Nyan-Ping Bi is one of the co-authors of the widely used Integrated Chinese set of textbooks published by Cheng & Tsui. Revised editions of several of the textbooks and workbooks for this series have been published this year.
William G. Boltz, Professor of Classical Chinese, continues to make Fall and Spring visits to Germany to collaborate with scholars at the Max Planck Institute for the History of Science in Berlin, pursuing text-based research into the historical epistemology of early Chinese science, in particular the extent of practical and theoretical knowledge of mechanics, optics, and geometry as reflected in the so-called “Later Mohist texts,” viz., the Mozi “jing” and “jing shuo” chapters.
Collett Cox was invited to give a series of four lectures at the École Pratique des Hautes Études in Paris from June 6-June 23, 2010. The lectures addressed the topic, “Early Gāndhārī Manuscripts and the Development of the Buddhist Scholastic Genre.”
Davinder Bhowmik presented a paper titled “Internationalizing Japanese-Language Literature: Shirin Nezammafi's ‘White Paper'” at the Association for Asian Studies Annual Meeting, Philadelphia, March 26, 2010. She was also invited to participate in the Japanese Arts and Globalizations Theories of Violence conference held at UC Riverside between May 14-16.
A Chinese translation of Chris Hamm's monograph on modern Chinese martial arts fiction, Paper Swordsmen (University of Hawai'i Press, 2005), is being prepared for publication by the Baihua Literature & Art Publishing House in Tianjin, China.
Zev Handel has been named Associate Editor for Brill's new Encyclopedia of Chinese Language and Linguistics. His book Old Chinese medials and their Sino-Tibetan origins was published by Academia Sinica in Taiwan in November.
Akiko Iwata is developing a new fourth-year Japanese-language course and, with grant support from the UW Global Business Center, improving online video learning materials for advanced-level Japanese students.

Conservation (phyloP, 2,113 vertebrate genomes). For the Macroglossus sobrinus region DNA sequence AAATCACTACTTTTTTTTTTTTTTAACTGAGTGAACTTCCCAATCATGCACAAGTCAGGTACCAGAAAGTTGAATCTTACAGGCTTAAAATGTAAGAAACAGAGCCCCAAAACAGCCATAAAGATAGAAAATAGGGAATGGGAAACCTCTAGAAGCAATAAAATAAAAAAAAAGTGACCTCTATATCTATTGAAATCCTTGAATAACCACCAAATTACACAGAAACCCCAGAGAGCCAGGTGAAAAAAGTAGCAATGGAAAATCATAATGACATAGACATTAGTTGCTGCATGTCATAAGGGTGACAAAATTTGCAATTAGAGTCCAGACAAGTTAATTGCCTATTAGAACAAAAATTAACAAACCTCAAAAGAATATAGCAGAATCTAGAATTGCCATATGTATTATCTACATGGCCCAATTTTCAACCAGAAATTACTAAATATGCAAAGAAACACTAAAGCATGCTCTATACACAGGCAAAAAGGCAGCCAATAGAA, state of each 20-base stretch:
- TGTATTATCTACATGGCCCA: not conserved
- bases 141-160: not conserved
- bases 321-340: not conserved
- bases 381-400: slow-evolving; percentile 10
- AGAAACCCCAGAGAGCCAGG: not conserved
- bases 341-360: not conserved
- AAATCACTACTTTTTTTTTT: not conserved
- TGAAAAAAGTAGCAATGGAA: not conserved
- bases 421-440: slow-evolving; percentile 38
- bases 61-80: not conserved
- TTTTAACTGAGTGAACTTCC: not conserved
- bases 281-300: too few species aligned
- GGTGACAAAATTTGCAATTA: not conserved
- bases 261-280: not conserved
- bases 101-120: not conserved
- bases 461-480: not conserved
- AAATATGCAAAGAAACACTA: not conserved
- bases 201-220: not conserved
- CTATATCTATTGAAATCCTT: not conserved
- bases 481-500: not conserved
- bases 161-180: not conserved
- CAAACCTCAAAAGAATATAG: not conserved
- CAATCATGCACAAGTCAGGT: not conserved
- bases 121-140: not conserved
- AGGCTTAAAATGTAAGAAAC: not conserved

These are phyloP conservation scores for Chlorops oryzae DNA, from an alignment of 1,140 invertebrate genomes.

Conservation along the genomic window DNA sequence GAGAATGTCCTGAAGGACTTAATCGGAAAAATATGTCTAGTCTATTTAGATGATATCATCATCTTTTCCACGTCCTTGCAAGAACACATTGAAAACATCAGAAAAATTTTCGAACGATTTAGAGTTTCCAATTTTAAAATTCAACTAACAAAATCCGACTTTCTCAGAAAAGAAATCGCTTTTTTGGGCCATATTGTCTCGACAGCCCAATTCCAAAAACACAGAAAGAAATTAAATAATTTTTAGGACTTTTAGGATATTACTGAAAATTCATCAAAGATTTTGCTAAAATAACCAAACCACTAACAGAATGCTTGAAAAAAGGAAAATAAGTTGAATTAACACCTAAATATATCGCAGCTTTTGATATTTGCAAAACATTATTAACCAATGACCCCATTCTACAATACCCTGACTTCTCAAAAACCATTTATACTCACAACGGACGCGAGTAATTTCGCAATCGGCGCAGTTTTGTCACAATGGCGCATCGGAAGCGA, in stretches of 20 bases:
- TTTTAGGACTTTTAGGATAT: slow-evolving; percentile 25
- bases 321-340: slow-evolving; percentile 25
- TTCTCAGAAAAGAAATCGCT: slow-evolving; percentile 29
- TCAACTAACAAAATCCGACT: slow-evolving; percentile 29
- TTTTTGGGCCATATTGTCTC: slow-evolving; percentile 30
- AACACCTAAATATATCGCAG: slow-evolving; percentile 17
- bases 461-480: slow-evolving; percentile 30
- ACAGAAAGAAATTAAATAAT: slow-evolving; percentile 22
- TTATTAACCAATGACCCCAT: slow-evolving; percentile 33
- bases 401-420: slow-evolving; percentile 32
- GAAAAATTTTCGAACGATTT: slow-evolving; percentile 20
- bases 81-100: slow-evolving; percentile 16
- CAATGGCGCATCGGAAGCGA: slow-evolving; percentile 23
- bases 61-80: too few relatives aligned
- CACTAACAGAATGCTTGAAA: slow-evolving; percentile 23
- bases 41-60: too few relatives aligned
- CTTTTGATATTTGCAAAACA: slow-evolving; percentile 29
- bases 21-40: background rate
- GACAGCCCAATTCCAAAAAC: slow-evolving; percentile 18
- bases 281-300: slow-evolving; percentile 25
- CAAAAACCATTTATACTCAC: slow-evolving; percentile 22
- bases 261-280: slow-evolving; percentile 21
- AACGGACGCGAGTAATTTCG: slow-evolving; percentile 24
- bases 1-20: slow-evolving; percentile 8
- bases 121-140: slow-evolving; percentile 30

Wiworn Kesavatana-Dohrs received a Freeman Foundation grant to travel to Thailand this summer to compile audio and video clips to be incorporated into the Thai textbook Thai for Beginners she has authored.
David Knechtges was an invited participant at the conference “Cultural Interactions: Chinese Literture in English Translations,” held in memory of David Hawkes, which took place at the Chinese University of Hong Kong on April 15-16.
Timothy Lenz's book, Gandhāran Avadānas, has been published as Volume VI in the Gandhāran Buddhist Texts series, published by the University of Washington Press.
Chi Nguyen completed her Ph.D. in linguistics at the Institute of Linguistics of the Viet Nam Academy of Social Sciences in Hanoi.
Amy Snyder Ohta is one of approximately 190 prominent linguists whose biographies are profiled in the forthcoming Encylopedia of Applied Linguistics, which is being published by Wiley/Blackwell. The inclusion of her biography is in recognition of her research in an area known as interlanguage pragramatics.
Heidi Pauwels was invited to Columbia University in April, where she delivered two talks based upon her recent research and publications. One of the talks was on “Imagining Community and Caste in Medieval India” and the other on “Who is Afraid of Mirabai?”
Richard Salomon presented a keynote lecture entitled “Reading between the lines of Gupta genealogies: A test case in collateral suppression” at the conference on genealogy in South Asia at Cardiff University (Wales, UK) on May 28.
Michael Shapiro presented a paper on April 20 on “Why Meter Matters: Reading 20th Century Hindi Poetry from the Perspective of Metrical Structure.” The presentation was part of special symposium to honor Professor Herman van Olphen on the occasion of his retirement from the faculty of the University of Texas at Austin.
This summer, Liping Yu will be leading a UW undergraduate Exploration Seminar in Beijing. This is the third year in a row that she has conducted such seminars in China, each of which has had waiting lists of students wishing to participate.